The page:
However, there is another side to the question. It may be significant that the baby was a girl. In the society depicted in the novel, a baby girl was not considered cause for great rejoicing, even in good times. When O-lan gives birth to her first daughter, she refers to it as a slave, "not worth mentioning" (p. 56). Would O-lan have been so quick to snuff out the life of her child, even in the midst of a terrible famine, if the child had been a boy? It seems unlikely. It was easier for her to kill the infant girl, given the lower value that the society in which she lived placed on women's lives. Had the baby been a boy, she might have felt a stronger need to try to preserve his life, hoping against hope that he would survive.
4. Describe the relationship between Wang Lung and his uncle. Why does Wang Lung allow himself to be exploited by the uncle?
Wang Lung is contrasted at every point with his uncle. Whereas Wang Lung is industrious and thrives as a result, his uncle is lazy. He does not cultivate his land, preferring to spend his time gambling or living off the generosity of others, including Wang Lung. He blames his troubles on bad luck. When he sees how prosperous Wang Lung has become, he simply moves himself and his family into Wang Lung's house and expects to be taken care of.
Wang Lung allows this situation to go on for two reasons. First, he is a decent man who is very aware of how things should be done in his culture. Respect of elders is ingrained into his mind. Once, early in the novel, he forgets himself and expresses anger at his uncle for asking for money. The uncle is quick to exploit the situation, playing on what he knows is Wang Lung's respect for tradition: "Have you no religion, no morals, that you are so lacking in filial conduct? Have you not heard it said that in the Sacred Edicts it is commanded that a man is never to correct an elder?" (p. 55). The uncle cunningly exploits Wang Lung in this way throughout the novel, knowing that his cousin will be extremely reluctant to rebuke an elder, who also happens to be a family member.
The second reason Wang Lung allows the abuse to go on is because the uncle reveals that he is a member, and perhaps even in charge, of the dreaded criminal gang known as the Redbeards. Wang Lung fears that if he crosses his uncle, the uncle will arrange for the gang to attack and rob his house. His uncle encourages him in this belief.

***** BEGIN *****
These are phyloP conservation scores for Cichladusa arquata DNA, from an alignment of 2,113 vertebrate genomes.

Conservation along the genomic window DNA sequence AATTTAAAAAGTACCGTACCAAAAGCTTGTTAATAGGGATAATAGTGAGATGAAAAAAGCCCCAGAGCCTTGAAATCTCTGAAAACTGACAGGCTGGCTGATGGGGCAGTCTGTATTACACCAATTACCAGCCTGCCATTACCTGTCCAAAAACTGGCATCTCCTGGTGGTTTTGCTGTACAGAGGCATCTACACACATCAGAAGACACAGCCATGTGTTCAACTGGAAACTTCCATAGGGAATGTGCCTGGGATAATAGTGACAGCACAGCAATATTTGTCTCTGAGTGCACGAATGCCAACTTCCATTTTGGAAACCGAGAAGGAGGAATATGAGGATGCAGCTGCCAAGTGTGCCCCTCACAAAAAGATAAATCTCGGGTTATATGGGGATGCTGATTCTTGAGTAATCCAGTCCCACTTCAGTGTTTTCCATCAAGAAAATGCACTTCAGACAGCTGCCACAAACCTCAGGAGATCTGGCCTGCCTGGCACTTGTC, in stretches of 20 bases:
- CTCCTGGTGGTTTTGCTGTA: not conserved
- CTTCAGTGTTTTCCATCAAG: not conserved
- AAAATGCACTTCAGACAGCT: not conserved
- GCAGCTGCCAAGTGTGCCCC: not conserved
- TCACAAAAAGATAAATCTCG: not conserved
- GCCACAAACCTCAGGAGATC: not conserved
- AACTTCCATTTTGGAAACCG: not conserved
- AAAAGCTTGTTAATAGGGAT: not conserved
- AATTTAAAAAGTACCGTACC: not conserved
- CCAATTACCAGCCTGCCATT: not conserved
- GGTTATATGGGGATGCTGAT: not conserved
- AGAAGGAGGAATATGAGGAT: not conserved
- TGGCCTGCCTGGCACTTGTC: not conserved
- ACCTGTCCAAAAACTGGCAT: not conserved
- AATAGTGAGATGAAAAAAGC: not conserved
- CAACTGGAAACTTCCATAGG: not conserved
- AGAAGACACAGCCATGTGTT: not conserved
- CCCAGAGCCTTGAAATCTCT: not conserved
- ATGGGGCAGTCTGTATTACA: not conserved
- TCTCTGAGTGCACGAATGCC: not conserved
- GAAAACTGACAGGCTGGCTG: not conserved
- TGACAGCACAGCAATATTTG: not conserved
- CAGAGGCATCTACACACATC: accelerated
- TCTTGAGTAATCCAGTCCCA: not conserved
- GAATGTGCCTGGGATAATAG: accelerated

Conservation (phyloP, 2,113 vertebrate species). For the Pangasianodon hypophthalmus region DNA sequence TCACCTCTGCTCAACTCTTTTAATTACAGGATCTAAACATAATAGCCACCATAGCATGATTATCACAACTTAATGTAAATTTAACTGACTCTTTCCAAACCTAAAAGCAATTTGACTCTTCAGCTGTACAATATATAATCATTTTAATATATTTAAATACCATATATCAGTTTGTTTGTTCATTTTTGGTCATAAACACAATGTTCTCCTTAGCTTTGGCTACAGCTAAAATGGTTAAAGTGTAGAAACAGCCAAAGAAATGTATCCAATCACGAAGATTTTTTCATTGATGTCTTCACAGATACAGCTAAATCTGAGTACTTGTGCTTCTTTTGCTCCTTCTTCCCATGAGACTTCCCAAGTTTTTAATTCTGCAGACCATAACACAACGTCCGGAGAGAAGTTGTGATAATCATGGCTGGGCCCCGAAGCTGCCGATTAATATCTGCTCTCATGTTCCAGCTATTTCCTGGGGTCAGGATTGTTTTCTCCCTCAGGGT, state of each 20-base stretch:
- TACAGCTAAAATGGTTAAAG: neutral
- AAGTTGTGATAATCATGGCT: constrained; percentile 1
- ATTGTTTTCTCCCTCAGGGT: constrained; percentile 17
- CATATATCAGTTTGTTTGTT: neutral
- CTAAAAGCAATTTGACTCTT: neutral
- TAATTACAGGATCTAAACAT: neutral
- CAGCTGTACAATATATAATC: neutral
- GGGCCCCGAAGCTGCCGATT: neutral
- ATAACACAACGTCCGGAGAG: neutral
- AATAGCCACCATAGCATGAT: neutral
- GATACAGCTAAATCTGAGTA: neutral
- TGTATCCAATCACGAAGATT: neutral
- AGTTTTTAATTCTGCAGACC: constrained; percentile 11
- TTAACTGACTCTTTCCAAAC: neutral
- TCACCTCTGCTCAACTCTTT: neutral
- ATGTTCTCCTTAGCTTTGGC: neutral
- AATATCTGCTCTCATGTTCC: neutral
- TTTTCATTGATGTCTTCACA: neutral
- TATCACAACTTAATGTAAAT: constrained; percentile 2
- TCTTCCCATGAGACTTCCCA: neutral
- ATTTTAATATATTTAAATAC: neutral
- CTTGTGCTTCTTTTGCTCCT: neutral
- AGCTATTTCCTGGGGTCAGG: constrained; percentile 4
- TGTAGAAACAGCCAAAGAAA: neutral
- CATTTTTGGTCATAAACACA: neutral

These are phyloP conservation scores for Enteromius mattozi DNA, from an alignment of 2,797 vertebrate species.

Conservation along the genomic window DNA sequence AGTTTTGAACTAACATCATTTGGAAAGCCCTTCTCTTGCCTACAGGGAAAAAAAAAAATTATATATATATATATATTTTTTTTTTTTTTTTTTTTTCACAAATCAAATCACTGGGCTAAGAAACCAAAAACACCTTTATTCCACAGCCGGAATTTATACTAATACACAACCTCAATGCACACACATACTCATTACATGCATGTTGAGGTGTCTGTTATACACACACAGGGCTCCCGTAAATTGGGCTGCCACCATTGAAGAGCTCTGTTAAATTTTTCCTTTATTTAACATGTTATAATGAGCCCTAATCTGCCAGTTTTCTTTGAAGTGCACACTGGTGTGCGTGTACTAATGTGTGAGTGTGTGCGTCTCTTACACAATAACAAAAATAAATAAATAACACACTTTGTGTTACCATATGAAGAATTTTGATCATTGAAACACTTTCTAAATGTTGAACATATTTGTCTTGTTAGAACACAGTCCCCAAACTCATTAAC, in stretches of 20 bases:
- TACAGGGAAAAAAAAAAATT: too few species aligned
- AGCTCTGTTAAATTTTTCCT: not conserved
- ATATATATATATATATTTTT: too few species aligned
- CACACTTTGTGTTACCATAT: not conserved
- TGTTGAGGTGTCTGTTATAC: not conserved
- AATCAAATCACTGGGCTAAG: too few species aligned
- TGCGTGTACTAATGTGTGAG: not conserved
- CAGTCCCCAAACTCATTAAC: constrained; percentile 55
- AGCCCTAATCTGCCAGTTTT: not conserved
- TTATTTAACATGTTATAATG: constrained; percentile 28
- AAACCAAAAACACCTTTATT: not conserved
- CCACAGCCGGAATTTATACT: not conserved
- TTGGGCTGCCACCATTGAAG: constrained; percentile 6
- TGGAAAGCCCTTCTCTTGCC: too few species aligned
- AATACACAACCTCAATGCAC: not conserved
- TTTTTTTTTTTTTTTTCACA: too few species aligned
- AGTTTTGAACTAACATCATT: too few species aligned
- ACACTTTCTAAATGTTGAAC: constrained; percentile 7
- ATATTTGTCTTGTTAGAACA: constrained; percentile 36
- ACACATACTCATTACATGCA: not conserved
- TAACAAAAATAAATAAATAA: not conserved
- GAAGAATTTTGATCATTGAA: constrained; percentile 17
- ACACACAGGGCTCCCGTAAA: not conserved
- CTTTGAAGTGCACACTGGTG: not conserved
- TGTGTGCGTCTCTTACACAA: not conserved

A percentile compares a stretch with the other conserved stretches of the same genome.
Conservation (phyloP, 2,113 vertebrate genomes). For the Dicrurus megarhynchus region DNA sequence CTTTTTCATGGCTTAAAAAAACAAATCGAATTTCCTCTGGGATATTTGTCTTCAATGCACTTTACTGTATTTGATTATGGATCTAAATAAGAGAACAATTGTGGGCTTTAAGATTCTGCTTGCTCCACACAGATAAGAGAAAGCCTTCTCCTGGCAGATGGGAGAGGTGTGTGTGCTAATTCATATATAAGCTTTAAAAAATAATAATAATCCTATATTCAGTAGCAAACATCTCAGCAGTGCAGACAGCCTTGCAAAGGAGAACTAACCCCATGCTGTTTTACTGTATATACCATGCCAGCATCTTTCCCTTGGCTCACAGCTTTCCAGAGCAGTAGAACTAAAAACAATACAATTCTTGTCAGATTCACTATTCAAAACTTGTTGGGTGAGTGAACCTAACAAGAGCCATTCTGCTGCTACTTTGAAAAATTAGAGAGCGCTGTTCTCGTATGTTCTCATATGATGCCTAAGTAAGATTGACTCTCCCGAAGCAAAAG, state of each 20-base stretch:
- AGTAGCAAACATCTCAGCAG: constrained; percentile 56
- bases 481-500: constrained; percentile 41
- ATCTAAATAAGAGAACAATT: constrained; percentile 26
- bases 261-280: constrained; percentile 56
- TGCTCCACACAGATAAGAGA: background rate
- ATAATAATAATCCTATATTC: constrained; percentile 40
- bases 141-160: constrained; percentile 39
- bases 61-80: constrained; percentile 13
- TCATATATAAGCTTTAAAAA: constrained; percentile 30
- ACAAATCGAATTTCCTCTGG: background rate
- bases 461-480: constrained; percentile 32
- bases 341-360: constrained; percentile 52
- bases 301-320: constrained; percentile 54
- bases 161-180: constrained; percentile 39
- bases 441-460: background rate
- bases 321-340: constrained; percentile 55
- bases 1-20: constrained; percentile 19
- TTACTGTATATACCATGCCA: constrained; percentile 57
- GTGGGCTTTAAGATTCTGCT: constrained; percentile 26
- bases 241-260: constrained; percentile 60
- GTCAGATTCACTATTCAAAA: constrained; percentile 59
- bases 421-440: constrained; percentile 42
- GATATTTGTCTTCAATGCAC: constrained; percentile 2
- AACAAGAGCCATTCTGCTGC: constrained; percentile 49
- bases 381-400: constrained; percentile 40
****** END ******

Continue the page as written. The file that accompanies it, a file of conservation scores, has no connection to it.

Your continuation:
Some critics have pointed out how unlikely it is that a lazy, ineffectual good-for-nothing like Wang Lung's uncle would also be a ruthless gangster, with other cut-throats and robbers at his beck and call. The two roles do not seem to fit together. It is possible that the author introduced the notion of the uncle as gang leader to reinforce the reasons Wang Lung has for not throwing him out, and also to explain why the notorious robber gang never touches Wang Lung's house.
5. In chapter 14, what picture is presented of Christian missionaries?
Pearl Buck was the daughter of Christian missionaries to China, but the picture she presents of such missionaries in this one short passage in The Good Earth is hardly a flattering one. It shows Christianity from Wang Lung's point of view, who knows nothing at all about it. He encounters the missionary while he is in the big southern city of Kiangsu. The missionary, as Wang Lung sees him, is not an attractive figure. He is a tall and lean foreigner, bearded, with eyes "as blue as ice" (suggesting coldness) and a big nose. Wang Lung is frightened of the man's "strange eyes and fearful nose." The missionary hands Wang Lung a piece of paper, on which is pictured the crucified Christ. Wang Lung sees only a white-skinned man, apparently dead, hanging nearly naked "upon a crosspiece of wood." Blood streams from his side.
Wang Lung is horrified at the picture. He shows it to one of his neighbors, who offers the opinion that the man must have done great evil to have been hung in this fashion. Wang Lung wonders whether some evil has been done to the dead man, and perhaps the man who gave him the picture was his brother, and was seeking revenge. He is so concerned about such a possibility that he avoids the street where he encountered the foreigner. Eventually, Wang Lung sews the paper into the sole of his shoe.
The passage suggests the futility of Christian missionary work in China. Although the leaflet had some writing on it that no doubt explained what the picture showed, neither Wang Lung nor the man he showed it to can read. So the Christian message completely fails to come across.
In 1932, only a year after the publication of The Good Earth, Buck published an essay entitled "Is There a Case for Foreign Missions?" in which she was extremely critical of Christian missionaries. The essay includes the following passage: "I have seen missionaries . . . so lacking in sympathy for the people they were supposed to be saving, so scornful of any civilization except their own, so harsh in their judgments upon one another, so coarse and insensitive among a sensitive and cultivated people that my heart has fairly bled with shame." This negative appraisal of Christian missionaries appears to have found its way briefly into The Good Earth.